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like the French, we could do away with all these fencing matches upon the stage, where the skill is so little likely to be equal, and awkwardness may be fatal. Not very long since, I asked my old acquaintance Angelo who was his best theatrical pupil ? He did not hesitate a moment, but said Charles Kemble. We had also an opportunity of welcoming Mrs. Glover to Drury Lane, as Mrs. Oakley, among the new stars this season.
On the 29th of January, 1803, Mrs. Jordan acted a new part of the most incongruous description, in a comedy, by Holcroft, called "Hear Both Sides.” The author thought himself ill treated; I thought him fairly heard at least, and if he could have been saved Mrs. Jordan would have brought him through. He wrote a preface, I remember, but it never sold for a guinea, like Colman's. We were soon to have the first fruits of the latter gentleman's promise to write for his own theatre, in the appearance of his most attractive comedy, “ John Bull,” on the 5th of March, at Covent Garden. It would have run through his whole season, but then he must have got people to act it. Munden made Blanchard's fortune by refusing Sir Simon Rochdale, which he thought inferior to Job Thornberry (Fawcett's part).
Drury could not enter the lists by a comedy of equal force, for it may now be doubted whether Sheridan had left himself sufficient comic force to meet the author of “ John Bull.” Indeed, Colman seemed to think so, by once challenging the author of the “School for Scandal ” to be locked up with him, as the cardinals are, till they agree upon a Pope, and write a comedy for the championship. I incline to think he would have beat him, because I remember to have been shown some scenes written latterly by Mr. Sheridan, for a dramatist whom he respected, and they were by no means the best in the piece, and certainly the least successful. The instances were very well known in the theatre, and the author has been my acquaintance for more than thirty years. What could be got was produced on the 16th of April ; it was a five-act comedy, called the “Marriage Promise," written by Mr. Allingham, a friend of Mrs. Powell's. He had previously succeeded in some very clever afterpieces, and was a man of talent. Tandem and Consols, which the reader would himself cast to Bannister and Dowton, were the only novelties in point of character. It was an interesting, attractive, and probable piece, and the Emma Harvey of Mrs. Jordan delighted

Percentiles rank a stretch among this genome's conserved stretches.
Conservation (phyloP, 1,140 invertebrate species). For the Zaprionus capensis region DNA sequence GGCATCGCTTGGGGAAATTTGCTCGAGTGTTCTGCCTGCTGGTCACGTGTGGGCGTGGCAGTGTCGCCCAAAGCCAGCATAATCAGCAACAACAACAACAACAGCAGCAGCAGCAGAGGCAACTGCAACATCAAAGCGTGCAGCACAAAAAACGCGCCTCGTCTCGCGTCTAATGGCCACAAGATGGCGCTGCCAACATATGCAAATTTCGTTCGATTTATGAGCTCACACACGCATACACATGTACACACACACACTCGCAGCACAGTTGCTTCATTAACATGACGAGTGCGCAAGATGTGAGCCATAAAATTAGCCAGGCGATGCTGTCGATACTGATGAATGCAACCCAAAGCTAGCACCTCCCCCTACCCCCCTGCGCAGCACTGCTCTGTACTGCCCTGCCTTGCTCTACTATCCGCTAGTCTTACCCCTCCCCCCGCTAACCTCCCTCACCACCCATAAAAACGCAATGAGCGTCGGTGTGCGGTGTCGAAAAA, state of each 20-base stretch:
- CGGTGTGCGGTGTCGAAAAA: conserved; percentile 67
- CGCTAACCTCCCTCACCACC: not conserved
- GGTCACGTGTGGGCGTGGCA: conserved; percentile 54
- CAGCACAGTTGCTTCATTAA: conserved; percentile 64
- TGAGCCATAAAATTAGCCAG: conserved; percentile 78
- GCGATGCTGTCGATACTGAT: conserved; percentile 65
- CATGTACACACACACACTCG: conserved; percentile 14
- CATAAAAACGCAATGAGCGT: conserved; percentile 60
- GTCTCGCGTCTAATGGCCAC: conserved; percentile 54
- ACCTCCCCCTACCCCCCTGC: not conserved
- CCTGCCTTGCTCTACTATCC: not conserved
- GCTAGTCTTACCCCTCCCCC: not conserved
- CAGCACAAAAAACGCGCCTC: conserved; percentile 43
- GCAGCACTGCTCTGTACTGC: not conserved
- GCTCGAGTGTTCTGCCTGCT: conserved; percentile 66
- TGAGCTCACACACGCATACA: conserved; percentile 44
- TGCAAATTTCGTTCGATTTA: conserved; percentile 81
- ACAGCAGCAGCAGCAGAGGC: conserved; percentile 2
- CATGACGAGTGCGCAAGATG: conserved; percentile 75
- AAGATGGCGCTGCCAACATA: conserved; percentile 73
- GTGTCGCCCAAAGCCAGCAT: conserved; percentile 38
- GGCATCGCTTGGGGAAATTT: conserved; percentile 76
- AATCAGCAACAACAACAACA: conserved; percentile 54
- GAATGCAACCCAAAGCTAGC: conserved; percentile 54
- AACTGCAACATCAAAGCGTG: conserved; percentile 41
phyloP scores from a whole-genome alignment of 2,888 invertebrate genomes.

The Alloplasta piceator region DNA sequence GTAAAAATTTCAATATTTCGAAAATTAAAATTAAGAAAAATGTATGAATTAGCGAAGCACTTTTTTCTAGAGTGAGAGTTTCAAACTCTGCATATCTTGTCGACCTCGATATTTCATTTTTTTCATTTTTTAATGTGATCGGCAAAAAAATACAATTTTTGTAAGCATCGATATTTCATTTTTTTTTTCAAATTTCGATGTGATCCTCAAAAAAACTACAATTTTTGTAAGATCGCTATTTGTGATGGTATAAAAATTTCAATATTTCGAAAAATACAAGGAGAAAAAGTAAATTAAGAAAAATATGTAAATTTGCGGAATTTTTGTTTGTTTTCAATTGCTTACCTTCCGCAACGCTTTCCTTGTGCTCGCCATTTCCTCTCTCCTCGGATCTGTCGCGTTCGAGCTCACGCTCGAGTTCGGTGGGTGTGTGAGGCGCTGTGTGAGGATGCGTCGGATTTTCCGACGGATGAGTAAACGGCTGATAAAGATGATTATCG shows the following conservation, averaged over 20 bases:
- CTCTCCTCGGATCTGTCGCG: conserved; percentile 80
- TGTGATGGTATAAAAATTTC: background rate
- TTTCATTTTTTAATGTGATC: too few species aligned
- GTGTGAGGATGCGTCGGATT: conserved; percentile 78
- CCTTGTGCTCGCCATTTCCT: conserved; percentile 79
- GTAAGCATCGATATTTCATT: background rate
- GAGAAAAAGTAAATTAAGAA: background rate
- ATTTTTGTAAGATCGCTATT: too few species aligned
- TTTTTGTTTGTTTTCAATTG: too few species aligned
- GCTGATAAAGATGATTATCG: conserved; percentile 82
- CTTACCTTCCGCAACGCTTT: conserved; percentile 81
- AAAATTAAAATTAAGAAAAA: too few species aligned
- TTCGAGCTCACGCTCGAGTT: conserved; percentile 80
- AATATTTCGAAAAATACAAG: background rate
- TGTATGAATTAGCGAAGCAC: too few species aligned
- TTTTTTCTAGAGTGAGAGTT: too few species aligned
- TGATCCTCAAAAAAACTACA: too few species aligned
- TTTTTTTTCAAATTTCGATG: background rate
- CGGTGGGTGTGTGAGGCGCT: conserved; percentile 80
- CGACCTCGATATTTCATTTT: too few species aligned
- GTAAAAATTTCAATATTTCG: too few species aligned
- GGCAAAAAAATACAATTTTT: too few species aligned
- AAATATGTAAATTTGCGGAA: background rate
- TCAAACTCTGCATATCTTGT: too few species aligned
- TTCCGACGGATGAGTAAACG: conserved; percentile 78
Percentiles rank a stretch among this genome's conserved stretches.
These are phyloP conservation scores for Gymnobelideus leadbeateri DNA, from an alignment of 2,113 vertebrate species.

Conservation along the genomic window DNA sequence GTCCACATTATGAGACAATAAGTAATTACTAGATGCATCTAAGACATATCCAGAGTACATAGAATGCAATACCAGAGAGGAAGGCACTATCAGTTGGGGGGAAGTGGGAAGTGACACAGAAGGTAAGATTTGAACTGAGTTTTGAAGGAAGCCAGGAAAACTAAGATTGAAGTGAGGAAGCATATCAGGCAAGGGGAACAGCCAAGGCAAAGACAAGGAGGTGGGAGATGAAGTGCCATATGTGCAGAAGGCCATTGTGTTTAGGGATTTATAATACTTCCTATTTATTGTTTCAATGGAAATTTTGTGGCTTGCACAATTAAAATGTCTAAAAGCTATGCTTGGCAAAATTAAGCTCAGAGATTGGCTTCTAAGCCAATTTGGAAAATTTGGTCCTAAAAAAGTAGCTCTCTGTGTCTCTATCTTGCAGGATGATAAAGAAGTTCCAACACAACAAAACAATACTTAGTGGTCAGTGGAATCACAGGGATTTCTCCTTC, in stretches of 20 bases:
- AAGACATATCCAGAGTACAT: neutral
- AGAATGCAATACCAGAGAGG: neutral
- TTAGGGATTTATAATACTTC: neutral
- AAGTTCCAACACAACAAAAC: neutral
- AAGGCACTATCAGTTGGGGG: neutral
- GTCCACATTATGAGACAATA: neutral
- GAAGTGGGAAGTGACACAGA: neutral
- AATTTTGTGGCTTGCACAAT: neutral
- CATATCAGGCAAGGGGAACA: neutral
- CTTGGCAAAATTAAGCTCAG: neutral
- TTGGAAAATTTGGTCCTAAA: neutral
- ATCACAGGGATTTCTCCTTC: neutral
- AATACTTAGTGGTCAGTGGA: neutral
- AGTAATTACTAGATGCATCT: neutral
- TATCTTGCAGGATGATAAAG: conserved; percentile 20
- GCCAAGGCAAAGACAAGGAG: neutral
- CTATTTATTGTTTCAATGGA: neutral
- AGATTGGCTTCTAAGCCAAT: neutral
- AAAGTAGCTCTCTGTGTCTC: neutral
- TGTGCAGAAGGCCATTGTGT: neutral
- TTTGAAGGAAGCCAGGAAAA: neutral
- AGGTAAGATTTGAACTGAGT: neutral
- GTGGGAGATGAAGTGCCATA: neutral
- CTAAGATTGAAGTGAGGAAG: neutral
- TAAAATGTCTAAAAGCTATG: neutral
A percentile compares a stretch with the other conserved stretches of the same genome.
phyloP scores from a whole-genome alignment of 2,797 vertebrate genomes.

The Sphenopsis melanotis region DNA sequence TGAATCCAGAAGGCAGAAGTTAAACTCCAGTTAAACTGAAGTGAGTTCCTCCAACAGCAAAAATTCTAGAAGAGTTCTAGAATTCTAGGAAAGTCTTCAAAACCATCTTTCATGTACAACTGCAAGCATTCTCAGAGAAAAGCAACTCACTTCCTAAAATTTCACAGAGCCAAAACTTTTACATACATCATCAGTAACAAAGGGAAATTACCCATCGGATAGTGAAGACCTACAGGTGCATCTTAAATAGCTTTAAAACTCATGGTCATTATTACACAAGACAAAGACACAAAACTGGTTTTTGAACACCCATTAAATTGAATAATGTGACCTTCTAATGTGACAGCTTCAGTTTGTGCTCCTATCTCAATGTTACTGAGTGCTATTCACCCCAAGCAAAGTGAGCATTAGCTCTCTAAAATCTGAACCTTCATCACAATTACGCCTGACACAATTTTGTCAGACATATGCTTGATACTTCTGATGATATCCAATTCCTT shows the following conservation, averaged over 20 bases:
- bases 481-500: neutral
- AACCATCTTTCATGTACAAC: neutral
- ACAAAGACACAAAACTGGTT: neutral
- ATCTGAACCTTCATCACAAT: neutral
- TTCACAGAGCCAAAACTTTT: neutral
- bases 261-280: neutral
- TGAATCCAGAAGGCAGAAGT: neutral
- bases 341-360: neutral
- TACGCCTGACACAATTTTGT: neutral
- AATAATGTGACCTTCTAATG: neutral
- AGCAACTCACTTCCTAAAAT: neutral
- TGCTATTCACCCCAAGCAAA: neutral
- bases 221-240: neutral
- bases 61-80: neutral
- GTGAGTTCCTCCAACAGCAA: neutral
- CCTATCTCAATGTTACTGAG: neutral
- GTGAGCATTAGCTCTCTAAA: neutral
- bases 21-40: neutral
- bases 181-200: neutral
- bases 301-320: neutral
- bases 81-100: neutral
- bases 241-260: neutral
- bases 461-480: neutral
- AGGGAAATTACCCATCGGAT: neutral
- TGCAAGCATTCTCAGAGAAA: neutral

the house with the brilliant hues of youthful imagination. Hear the sort of comfort it administers to her:
“ Old age views only the dull and gloomy side of the landscape, where nodding rocks and dreadful precipices threaten the timid traveller with destruction, but my youthful fancy sees a delightful path, bedecked with fragrant shrubs and beauteous flowers, through which the cherub Hope leads the pleased wanderer to happiness and joy."